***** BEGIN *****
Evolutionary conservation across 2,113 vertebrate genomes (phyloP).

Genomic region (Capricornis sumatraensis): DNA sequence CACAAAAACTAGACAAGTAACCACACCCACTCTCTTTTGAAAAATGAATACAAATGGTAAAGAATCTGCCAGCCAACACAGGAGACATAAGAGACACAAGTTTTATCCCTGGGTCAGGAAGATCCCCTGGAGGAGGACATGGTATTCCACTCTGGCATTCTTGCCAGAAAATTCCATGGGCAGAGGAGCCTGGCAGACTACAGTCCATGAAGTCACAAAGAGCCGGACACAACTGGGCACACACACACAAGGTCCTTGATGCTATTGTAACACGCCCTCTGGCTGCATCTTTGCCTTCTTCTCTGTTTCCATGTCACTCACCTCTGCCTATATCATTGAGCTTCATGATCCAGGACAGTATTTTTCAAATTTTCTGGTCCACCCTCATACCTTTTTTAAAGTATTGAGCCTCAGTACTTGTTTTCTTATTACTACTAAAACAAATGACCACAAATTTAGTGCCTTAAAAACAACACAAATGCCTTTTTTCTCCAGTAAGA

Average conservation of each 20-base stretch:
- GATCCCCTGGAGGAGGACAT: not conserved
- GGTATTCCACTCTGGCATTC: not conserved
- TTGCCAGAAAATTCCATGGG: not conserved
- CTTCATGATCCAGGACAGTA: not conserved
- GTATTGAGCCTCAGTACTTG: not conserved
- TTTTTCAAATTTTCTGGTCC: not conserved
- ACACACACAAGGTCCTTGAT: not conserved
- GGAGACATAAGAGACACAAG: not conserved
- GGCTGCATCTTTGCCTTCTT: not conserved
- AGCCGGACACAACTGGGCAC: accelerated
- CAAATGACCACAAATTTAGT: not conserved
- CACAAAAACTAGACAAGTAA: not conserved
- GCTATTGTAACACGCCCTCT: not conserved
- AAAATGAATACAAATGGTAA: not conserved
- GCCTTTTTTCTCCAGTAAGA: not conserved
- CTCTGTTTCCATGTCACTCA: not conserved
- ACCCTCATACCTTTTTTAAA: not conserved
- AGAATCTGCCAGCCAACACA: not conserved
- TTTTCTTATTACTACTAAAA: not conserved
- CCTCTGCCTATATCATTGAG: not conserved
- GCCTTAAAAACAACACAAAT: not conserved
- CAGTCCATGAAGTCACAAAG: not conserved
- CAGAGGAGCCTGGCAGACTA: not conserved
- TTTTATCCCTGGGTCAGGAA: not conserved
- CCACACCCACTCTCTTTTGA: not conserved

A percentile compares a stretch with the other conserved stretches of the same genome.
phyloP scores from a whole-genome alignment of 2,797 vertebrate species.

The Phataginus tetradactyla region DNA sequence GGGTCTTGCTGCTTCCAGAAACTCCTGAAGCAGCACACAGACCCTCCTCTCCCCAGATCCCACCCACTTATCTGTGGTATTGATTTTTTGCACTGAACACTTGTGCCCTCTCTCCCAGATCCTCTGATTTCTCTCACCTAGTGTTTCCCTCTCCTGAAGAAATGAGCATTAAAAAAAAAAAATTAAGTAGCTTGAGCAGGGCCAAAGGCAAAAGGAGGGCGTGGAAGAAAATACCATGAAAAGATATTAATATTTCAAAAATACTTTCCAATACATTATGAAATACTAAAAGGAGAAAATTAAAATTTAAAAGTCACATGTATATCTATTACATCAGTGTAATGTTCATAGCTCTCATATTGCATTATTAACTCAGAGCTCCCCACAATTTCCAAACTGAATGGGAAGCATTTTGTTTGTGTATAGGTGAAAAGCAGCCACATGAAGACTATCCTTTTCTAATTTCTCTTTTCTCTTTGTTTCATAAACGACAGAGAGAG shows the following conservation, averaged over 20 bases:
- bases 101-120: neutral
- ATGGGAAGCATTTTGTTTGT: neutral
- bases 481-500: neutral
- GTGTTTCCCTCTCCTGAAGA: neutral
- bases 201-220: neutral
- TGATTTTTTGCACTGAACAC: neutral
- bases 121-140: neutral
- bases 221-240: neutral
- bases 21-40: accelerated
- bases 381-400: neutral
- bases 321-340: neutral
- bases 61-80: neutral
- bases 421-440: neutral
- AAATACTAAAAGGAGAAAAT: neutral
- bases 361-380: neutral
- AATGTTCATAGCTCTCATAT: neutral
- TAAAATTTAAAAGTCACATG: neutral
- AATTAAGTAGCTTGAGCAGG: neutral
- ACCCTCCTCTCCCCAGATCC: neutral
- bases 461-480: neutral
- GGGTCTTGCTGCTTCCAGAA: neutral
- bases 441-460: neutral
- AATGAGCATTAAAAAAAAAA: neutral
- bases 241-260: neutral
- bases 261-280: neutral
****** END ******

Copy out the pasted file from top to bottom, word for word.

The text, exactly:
Evolutionary conservation across 2,113 vertebrate genomes (phyloP).

Genomic region (Capricornis sumatraensis): DNA sequence CACAAAAACTAGACAAGTAACCACACCCACTCTCTTTTGAAAAATGAATACAAATGGTAAAGAATCTGCCAGCCAACACAGGAGACATAAGAGACACAAGTTTTATCCCTGGGTCAGGAAGATCCCCTGGAGGAGGACATGGTATTCCACTCTGGCATTCTTGCCAGAAAATTCCATGGGCAGAGGAGCCTGGCAGACTACAGTCCATGAAGTCACAAAGAGCCGGACACAACTGGGCACACACACACAAGGTCCTTGATGCTATTGTAACACGCCCTCTGGCTGCATCTTTGCCTTCTTCTCTGTTTCCATGTCACTCACCTCTGCCTATATCATTGAGCTTCATGATCCAGGACAGTATTTTTCAAATTTTCTGGTCCACCCTCATACCTTTTTTAAAGTATTGAGCCTCAGTACTTGTTTTCTTATTACTACTAAAACAAATGACCACAAATTTAGTGCCTTAAAAACAACACAAATGCCTTTTTTCTCCAGTAAGA

Average conservation of each 20-base stretch:
- GATCCCCTGGAGGAGGACAT: not conserved
- GGTATTCCACTCTGGCATTC: not conserved
- TTGCCAGAAAATTCCATGGG: not conserved
- CTTCATGATCCAGGACAGTA: not conserved
- GTATTGAGCCTCAGTACTTG: not conserved
- TTTTTCAAATTTTCTGGTCC: not conserved
- ACACACACAAGGTCCTTGAT: not conserved
- GGAGACATAAGAGACACAAG: not conserved
- GGCTGCATCTTTGCCTTCTT: not conserved
- AGCCGGACACAACTGGGCAC: accelerated
- CAAATGACCACAAATTTAGT: not conserved
- CACAAAAACTAGACAAGTAA: not conserved
- GCTATTGTAACACGCCCTCT: not conserved
- AAAATGAATACAAATGGTAA: not conserved
- GCCTTTTTTCTCCAGTAAGA: not conserved
- CTCTGTTTCCATGTCACTCA: not conserved
- ACCCTCATACCTTTTTTAAA: not conserved
- AGAATCTGCCAGCCAACACA: not conserved
- TTTTCTTATTACTACTAAAA: not conserved
- CCTCTGCCTATATCATTGAG: not conserved
- GCCTTAAAAACAACACAAAT: not conserved
- CAGTCCATGAAGTCACAAAG: not conserved
- CAGAGGAGCCTGGCAGACTA: not conserved
- TTTTATCCCTGGGTCAGGAA: not conserved
- CCACACCCACTCTCTTTTGA: not conserved

A percentile compares a stretch with the other conserved stretches of the same genome.
phyloP scores from a whole-genome alignment of 2,797 vertebrate species.

The Phataginus tetradactyla region DNA sequence GGGTCTTGCTGCTTCCAGAAACTCCTGAAGCAGCACACAGACCCTCCTCTCCCCAGATCCCACCCACTTATCTGTGGTATTGATTTTTTGCACTGAACACTTGTGCCCTCTCTCCCAGATCCTCTGATTTCTCTCACCTAGTGTTTCCCTCTCCTGAAGAAATGAGCATTAAAAAAAAAAAATTAAGTAGCTTGAGCAGGGCCAAAGGCAAAAGGAGGGCGTGGAAGAAAATACCATGAAAAGATATTAATATTTCAAAAATACTTTCCAATACATTATGAAATACTAAAAGGAGAAAATTAAAATTTAAAAGTCACATGTATATCTATTACATCAGTGTAATGTTCATAGCTCTCATATTGCATTATTAACTCAGAGCTCCCCACAATTTCCAAACTGAATGGGAAGCATTTTGTTTGTGTATAGGTGAAAAGCAGCCACATGAAGACTATCCTTTTCTAATTTCTCTTTTCTCTTTGTTTCATAAACGACAGAGAGAG shows the following conservation, averaged over 20 bases:
- bases 101-120: neutral
- ATGGGAAGCATTTTGTTTGT: neutral
- bases 481-500: neutral
- GTGTTTCCCTCTCCTGAAGA: neutral
- bases 201-220: neutral
- TGATTTTTTGCACTGAACAC: neutral
- bases 121-140: neutral
- bases 221-240: neutral
- bases 21-40: accelerated
- bases 381-400: neutral
- bases 321-340: neutral
- bases 61-80: neutral
- bases 421-440: neutral
- AAATACTAAAAGGAGAAAAT: neutral
- bases 361-380: neutral
- AATGTTCATAGCTCTCATAT: neutral
- TAAAATTTAAAAGTCACATG: neutral
- AATTAAGTAGCTTGAGCAGG: neutral
- ACCCTCCTCTCCCCAGATCC: neutral
- bases 461-480: neutral
- GGGTCTTGCTGCTTCCAGAA: neutral
- bases 441-460: neutral
- AATGAGCATTAAAAAAAAAA: neutral
- bases 241-260: neutral
- bases 261-280: neutral